During that day at MEPS (Military Enlistment Processing Station) we got blood tests and probes stuck anywhere they would fit.  I knew all that was coming. But my big worry was the duck walk. We had to squat down and walk across a room, about 20 feet, in a squat, with our hands on our hips.

At the time I re-enlisted, I was an avid bicycle racer. I was in shape, good shape "for my age." But the Duck Walk worried me. I might be in good shape for my age, but the Duck Walk is easy for any reasonably fit 18 year old, not so easy for those of us over 50. As it turns out, it was not so easy for my new 29-year-old friend.  We lined up with a half-dozen kids in the third Duck Walk wave and waddled across the room.  The other old guy and I grunted, struggled, wobbled but finally made the distance. We were slowest finishers by a lot.

The Duck Walk Outdoors

We passed. We high-fived each other and made the kids laugh, and whisper about WTF the old guy was doing enlisting.

After the needles, latex gloves, turning and coughing and eye charts, we got dressed and went to another part of the building for the aptitude test.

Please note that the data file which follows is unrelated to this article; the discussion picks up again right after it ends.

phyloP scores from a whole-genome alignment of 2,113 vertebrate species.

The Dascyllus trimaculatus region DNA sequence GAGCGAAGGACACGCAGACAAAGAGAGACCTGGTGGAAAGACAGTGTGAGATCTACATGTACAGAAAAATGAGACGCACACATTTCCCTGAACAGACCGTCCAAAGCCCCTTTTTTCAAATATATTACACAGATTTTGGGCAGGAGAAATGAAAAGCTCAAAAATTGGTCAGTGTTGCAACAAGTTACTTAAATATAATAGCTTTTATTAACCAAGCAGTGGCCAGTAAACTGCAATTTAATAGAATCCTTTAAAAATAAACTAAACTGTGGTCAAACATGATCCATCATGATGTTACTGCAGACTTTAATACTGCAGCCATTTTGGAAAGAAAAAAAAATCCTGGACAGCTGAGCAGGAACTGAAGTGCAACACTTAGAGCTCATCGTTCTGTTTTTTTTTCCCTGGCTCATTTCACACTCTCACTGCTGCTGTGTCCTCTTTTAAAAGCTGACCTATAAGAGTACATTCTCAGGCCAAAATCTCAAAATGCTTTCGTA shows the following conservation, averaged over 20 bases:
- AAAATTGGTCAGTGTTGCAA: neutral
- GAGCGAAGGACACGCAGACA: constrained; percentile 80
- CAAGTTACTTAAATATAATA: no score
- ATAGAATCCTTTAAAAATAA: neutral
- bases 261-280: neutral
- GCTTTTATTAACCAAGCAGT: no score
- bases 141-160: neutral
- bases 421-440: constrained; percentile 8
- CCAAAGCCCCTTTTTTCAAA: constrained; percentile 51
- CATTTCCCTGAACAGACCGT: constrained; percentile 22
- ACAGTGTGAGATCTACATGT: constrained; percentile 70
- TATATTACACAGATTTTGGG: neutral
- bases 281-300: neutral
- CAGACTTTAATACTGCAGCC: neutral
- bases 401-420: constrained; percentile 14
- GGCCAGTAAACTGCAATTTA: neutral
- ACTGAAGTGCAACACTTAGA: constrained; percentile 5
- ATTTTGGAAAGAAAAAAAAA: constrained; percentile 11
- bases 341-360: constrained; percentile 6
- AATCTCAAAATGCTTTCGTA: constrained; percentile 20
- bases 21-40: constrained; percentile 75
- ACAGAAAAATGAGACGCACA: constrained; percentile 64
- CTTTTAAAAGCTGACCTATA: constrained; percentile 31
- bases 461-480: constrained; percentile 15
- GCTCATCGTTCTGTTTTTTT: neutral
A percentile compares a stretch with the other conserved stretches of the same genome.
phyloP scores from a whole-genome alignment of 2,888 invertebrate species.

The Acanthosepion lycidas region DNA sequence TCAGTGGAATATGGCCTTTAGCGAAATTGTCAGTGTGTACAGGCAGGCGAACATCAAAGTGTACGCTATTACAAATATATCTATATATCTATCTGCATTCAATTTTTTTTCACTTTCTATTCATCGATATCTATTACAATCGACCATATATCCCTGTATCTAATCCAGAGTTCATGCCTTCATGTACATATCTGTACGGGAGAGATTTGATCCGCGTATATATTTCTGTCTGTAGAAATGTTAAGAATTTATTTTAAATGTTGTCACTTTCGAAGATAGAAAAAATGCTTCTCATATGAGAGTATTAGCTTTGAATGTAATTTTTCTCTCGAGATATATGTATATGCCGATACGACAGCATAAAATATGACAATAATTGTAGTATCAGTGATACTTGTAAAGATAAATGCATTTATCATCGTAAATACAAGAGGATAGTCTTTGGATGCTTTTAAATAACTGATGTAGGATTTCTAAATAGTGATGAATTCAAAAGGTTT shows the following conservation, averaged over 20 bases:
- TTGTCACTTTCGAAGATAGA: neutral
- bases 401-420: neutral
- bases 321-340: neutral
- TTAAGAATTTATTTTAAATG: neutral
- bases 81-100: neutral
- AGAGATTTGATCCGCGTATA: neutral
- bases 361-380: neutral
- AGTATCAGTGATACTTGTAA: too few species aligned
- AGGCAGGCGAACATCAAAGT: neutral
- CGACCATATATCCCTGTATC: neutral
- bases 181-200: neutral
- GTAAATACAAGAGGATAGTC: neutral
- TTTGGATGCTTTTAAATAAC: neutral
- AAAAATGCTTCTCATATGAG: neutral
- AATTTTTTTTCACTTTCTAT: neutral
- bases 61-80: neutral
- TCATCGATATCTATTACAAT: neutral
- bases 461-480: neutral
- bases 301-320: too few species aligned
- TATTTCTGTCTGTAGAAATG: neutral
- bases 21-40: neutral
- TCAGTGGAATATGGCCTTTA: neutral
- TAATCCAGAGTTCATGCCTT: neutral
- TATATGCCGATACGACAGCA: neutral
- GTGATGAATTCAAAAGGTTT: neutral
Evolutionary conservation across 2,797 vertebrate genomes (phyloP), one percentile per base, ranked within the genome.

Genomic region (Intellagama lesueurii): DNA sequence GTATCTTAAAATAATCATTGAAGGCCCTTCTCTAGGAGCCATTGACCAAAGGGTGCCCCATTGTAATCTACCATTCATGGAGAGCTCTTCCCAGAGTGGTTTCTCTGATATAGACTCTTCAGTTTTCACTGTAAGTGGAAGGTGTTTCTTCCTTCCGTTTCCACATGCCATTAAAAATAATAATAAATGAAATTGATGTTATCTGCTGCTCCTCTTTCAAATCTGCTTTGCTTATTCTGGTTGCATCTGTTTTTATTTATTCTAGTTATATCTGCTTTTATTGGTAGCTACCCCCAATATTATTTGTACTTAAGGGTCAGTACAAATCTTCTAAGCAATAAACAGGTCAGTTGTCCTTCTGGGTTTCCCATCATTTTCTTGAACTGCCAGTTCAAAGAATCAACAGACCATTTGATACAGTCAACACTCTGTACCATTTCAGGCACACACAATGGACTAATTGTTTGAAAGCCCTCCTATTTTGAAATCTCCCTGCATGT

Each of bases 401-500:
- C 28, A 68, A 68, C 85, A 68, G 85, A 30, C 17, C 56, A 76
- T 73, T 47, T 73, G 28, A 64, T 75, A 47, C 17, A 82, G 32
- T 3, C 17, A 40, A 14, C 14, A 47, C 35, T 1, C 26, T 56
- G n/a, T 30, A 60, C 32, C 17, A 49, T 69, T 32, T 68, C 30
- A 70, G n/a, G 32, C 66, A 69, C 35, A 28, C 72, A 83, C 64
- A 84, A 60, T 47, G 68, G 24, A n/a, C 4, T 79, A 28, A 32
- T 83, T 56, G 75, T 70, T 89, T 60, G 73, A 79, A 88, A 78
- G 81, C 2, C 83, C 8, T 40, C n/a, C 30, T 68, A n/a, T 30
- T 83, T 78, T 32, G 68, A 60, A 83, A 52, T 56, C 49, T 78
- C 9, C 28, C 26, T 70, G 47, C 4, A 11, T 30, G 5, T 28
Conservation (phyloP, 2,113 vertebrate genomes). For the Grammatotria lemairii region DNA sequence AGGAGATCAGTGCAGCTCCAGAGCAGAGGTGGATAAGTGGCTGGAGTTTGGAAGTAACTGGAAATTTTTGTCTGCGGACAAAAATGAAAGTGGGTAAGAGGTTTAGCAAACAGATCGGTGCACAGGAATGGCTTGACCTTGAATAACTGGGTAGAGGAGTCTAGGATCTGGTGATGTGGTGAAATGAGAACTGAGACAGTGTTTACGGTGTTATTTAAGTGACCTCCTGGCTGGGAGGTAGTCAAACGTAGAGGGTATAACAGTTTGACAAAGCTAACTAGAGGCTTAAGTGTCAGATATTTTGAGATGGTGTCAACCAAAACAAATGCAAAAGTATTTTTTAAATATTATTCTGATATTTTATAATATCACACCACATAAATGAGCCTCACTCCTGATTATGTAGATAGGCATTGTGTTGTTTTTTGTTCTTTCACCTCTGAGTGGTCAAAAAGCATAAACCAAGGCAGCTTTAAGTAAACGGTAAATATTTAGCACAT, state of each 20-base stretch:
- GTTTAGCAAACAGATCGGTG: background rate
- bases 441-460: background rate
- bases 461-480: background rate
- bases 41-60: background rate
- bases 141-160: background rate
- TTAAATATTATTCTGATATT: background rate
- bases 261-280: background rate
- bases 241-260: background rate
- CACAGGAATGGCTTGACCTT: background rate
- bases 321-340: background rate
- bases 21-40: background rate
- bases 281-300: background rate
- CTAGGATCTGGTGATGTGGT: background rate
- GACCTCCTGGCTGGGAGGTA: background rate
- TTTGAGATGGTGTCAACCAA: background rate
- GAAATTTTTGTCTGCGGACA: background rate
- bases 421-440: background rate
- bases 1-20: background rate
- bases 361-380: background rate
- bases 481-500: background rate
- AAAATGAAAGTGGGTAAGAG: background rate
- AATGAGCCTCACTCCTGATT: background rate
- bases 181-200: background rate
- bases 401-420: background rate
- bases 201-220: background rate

This was the third time I had taken the entrance exam. In 1972 when I first enlisted in the Air Force, and again in 1975 when I re-enlisted in the Army, I took the test. Back then it was on paper. Today it was on a computer.  By the time we left the test room and returned to the waiting area, we knew the results.  No waiting.

When I walked back to the testing room, the Navy Chief Petty Officer in charge of the test stood up, walked around his desk and shook my hand in front of the group.  He said, "You just got the highest score of anyone we tested this year.  Congratulations! You qualify for any job in the Army, Hell, any branch of the service based on these scores."

Then he added, "But at your age, there are damn few schools that will take you. But good job!"

I thanked him.  He was right.  Everything good in the military has an age limit.  But I knew that coming in. I was just happy I passed the Duck Walk.  Now more paperwork.